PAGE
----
Publication: American Electrician
New York, NY, United States
Stringing Outdoor Wires.
BY F. J. DOMMERQUE.
Insulators are not put on the pins until everything is in readiness for stringing the wires. If only one or two, or a few, wires are strung at a time a single reel may do, mounted upon a hand barrow and carried along the line by two men paying out the wire as they go; or the reel may be mounted upon a cart drawn by a horse. Fig. 1 illustrates a reel with adjustable pins which is used to a great extent in Germany and differs from the ordinary reel in being fitted with slots in which the pins slide. The upper cross with the slots turns around a pivot and is provided with rollers which travel upon a ring, to reduce friction. Fig. 2 shows a similar reel of iron manufactured in this country.
In unrolling the wire from the reel as the latter is carried along the line, care must be taken that it does not become kinked or twisted around its own axis, as thereby its strength is greatly impaired. When the wire is in place any irregularity in unrolling it may be traced by the wavy appearance that it will have. When one coil of wire is used up, another coil has to be joined to it, of course. Copper wire joints or splices are made with either McIntire or American sleeves, which have been mentioned previously. The ends of the wires to be jointed are pushed through the sleeve, as shown in Fig. 3, and then the sleeve is given five twists, giving the joint the appearance shown in Fig. 4. For twisting, two pairs of splicing clamps with holes fitting the sleeve are used. Iron wire joints are made with iron wire sleeves or with the so-called "Western Union" joint. In this case the wires are first twisted and then the end of one wire wound around the other, as illustrated in Fig. 5.
There is still another splice in use: the so-called "three-wire splice" where a piece of wire from 8 to 12 inches long is placed alongside the two ends of the line wires to be joined, and all three are then clamped in the middle by the tool and twisted like an ordinary wire joint, except that there are two ends to wrap around at each end instead of one. This joint is shown in Fig. 6; it is much stronger than the ordinary joint and naturally of better conductivity.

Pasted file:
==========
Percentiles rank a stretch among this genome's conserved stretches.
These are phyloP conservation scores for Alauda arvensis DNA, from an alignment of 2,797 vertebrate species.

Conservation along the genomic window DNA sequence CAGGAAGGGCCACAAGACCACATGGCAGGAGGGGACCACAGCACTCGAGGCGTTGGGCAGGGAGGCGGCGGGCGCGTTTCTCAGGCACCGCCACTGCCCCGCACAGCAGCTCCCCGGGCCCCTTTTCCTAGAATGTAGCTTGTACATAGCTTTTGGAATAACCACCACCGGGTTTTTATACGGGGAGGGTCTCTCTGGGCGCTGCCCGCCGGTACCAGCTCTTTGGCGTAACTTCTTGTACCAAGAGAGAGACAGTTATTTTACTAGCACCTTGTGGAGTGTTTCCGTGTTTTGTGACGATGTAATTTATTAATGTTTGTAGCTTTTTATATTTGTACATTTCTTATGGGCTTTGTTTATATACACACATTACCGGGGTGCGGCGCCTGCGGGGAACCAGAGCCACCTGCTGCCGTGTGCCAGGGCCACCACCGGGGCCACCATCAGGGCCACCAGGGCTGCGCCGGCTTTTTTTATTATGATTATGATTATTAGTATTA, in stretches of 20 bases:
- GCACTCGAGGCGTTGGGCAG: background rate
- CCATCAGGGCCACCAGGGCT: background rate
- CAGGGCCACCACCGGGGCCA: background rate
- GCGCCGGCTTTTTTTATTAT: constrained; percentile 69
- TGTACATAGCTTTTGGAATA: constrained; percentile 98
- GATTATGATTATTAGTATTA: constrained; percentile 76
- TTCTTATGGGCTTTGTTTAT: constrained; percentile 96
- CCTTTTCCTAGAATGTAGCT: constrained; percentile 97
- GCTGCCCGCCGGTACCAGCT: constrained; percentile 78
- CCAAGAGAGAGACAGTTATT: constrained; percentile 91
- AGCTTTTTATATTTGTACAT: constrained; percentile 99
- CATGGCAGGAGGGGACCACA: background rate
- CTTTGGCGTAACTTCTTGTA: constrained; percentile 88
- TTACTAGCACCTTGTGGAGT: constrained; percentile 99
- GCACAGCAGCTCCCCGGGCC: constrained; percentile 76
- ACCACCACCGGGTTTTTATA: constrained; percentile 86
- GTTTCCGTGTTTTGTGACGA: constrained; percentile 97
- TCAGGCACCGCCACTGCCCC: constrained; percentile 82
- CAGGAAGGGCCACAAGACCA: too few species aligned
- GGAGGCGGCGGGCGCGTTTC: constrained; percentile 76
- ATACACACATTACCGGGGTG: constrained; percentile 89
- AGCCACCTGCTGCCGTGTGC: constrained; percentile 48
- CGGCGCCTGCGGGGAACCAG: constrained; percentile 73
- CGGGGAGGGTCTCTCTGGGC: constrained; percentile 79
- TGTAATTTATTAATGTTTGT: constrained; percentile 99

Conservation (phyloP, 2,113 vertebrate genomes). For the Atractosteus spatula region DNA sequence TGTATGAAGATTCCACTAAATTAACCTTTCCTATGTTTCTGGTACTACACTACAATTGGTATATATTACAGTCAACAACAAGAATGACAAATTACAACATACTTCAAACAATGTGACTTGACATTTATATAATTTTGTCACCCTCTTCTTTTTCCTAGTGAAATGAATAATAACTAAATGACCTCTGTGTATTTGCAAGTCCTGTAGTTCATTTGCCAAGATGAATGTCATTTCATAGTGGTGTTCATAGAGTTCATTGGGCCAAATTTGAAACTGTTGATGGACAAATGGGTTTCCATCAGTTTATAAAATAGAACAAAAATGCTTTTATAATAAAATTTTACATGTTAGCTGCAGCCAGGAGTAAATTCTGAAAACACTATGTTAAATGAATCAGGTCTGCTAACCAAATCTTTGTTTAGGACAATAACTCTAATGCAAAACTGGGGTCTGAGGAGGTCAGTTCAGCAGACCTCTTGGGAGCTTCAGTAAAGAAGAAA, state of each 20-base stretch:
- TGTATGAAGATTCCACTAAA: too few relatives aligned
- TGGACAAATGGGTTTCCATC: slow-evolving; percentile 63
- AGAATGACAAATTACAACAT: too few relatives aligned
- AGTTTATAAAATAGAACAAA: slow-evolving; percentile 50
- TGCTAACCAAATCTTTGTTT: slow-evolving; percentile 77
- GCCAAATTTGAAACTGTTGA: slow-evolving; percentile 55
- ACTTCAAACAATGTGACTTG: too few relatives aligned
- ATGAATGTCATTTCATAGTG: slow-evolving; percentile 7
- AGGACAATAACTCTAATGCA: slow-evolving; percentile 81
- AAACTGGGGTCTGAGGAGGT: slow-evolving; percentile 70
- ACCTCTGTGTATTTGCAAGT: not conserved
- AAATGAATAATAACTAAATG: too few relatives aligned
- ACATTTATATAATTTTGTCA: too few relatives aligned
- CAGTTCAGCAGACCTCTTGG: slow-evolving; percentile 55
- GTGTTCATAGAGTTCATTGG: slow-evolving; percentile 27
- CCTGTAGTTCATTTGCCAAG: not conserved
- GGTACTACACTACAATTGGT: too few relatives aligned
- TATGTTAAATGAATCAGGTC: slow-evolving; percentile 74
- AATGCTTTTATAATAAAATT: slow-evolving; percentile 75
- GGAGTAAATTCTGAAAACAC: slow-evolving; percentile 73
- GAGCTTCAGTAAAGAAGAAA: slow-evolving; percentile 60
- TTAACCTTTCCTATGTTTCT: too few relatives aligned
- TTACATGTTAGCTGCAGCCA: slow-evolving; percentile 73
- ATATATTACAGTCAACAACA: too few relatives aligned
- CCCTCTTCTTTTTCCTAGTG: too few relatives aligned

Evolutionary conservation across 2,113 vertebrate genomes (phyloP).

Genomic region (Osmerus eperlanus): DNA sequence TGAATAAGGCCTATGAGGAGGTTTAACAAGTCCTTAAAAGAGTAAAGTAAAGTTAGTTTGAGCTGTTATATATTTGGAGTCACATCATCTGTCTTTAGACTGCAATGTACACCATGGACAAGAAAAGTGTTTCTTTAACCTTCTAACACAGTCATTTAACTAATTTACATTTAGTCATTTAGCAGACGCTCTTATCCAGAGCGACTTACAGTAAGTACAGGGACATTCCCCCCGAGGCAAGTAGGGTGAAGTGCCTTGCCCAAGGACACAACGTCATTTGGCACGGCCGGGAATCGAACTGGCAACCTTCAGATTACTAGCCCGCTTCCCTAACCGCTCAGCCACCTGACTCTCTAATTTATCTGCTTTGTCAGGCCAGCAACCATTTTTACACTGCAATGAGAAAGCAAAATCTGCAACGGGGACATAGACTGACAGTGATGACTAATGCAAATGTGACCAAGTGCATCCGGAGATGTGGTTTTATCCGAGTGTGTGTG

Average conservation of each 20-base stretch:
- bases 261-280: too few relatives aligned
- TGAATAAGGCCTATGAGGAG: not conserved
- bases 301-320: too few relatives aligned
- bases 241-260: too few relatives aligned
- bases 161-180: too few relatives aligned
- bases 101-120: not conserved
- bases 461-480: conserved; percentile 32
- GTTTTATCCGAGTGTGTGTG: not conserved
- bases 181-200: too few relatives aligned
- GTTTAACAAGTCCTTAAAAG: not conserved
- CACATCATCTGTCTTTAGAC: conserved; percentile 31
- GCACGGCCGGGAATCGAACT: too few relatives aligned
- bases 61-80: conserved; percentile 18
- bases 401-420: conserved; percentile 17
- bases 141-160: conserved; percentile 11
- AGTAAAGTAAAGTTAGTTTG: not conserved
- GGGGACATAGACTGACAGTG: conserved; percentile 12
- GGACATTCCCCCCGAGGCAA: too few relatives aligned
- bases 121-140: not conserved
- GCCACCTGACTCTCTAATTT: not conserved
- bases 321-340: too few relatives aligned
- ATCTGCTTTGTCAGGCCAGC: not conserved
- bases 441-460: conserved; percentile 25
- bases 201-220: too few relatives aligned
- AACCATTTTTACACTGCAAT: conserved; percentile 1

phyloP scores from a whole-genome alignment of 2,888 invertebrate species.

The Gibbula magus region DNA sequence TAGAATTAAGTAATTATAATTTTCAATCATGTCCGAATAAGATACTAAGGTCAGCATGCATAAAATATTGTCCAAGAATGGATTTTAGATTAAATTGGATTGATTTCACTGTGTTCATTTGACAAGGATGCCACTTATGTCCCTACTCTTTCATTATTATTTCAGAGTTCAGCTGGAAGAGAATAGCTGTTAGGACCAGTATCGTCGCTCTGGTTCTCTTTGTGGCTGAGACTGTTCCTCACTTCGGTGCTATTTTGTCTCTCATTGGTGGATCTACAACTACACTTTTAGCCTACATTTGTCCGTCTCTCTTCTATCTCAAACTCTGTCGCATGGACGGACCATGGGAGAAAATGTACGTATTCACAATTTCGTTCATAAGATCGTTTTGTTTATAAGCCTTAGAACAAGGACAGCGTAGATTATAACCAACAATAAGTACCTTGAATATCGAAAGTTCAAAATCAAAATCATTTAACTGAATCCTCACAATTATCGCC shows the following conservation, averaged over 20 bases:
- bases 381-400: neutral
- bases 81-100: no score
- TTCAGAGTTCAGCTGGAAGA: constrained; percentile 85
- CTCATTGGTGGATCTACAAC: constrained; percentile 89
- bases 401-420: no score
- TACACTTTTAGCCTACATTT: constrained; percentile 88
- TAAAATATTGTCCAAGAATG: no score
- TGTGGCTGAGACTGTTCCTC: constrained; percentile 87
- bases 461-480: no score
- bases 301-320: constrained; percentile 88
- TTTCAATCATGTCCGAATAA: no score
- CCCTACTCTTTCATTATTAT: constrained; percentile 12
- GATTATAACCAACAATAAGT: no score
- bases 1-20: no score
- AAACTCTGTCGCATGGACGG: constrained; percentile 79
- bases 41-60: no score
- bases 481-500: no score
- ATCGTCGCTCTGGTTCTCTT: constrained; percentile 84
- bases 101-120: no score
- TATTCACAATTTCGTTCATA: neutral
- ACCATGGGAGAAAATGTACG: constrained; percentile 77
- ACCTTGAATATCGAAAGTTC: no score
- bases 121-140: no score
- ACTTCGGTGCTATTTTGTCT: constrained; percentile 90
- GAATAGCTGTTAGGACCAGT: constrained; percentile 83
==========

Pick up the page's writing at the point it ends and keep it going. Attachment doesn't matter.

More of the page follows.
These hand-made joints need soldering; as a flux, resin should be used so as to avoid corrosion in the future. The solder consists best of three parts lead and two parts tin, melted and kept molten in a pot over a soldering furnace; into this pot the joint dipped. After the joint is soldered, it must cool off slowly and should not be dropped too soon upon damp ground.
If a large number of wires must be strung at the same time, the cart may be provided with a frame carrying several reels side by side, usually ten, corresponding in number and position to the ten pins on the cross-arm, the reels being mounted so that they can be removed and refilled. Each reel ought to be provided with a brake so that the speed of the reels may be regulated individually; otherwise the wires may become tangled in paying out. The so-called "running board" is also used for stringing a greater number of wires. A number of coils, ten if all the pins on the cross-arm are to be used, are put on reels at the first pole and each one of the wires is threaded through a hole in a board (the running board), the holes having the same spacing as the pins. To the center of the running board a rope is fastened and by means of this rope the board is lifted over the first pole so that the wires rest on the cross-arm; then a team of horses is hitched to the rope, "walking away" with it and thus pulling the wires over the cross-arms. A man stationed on each cross-arm guides the wires over the arm, which is by no means easy.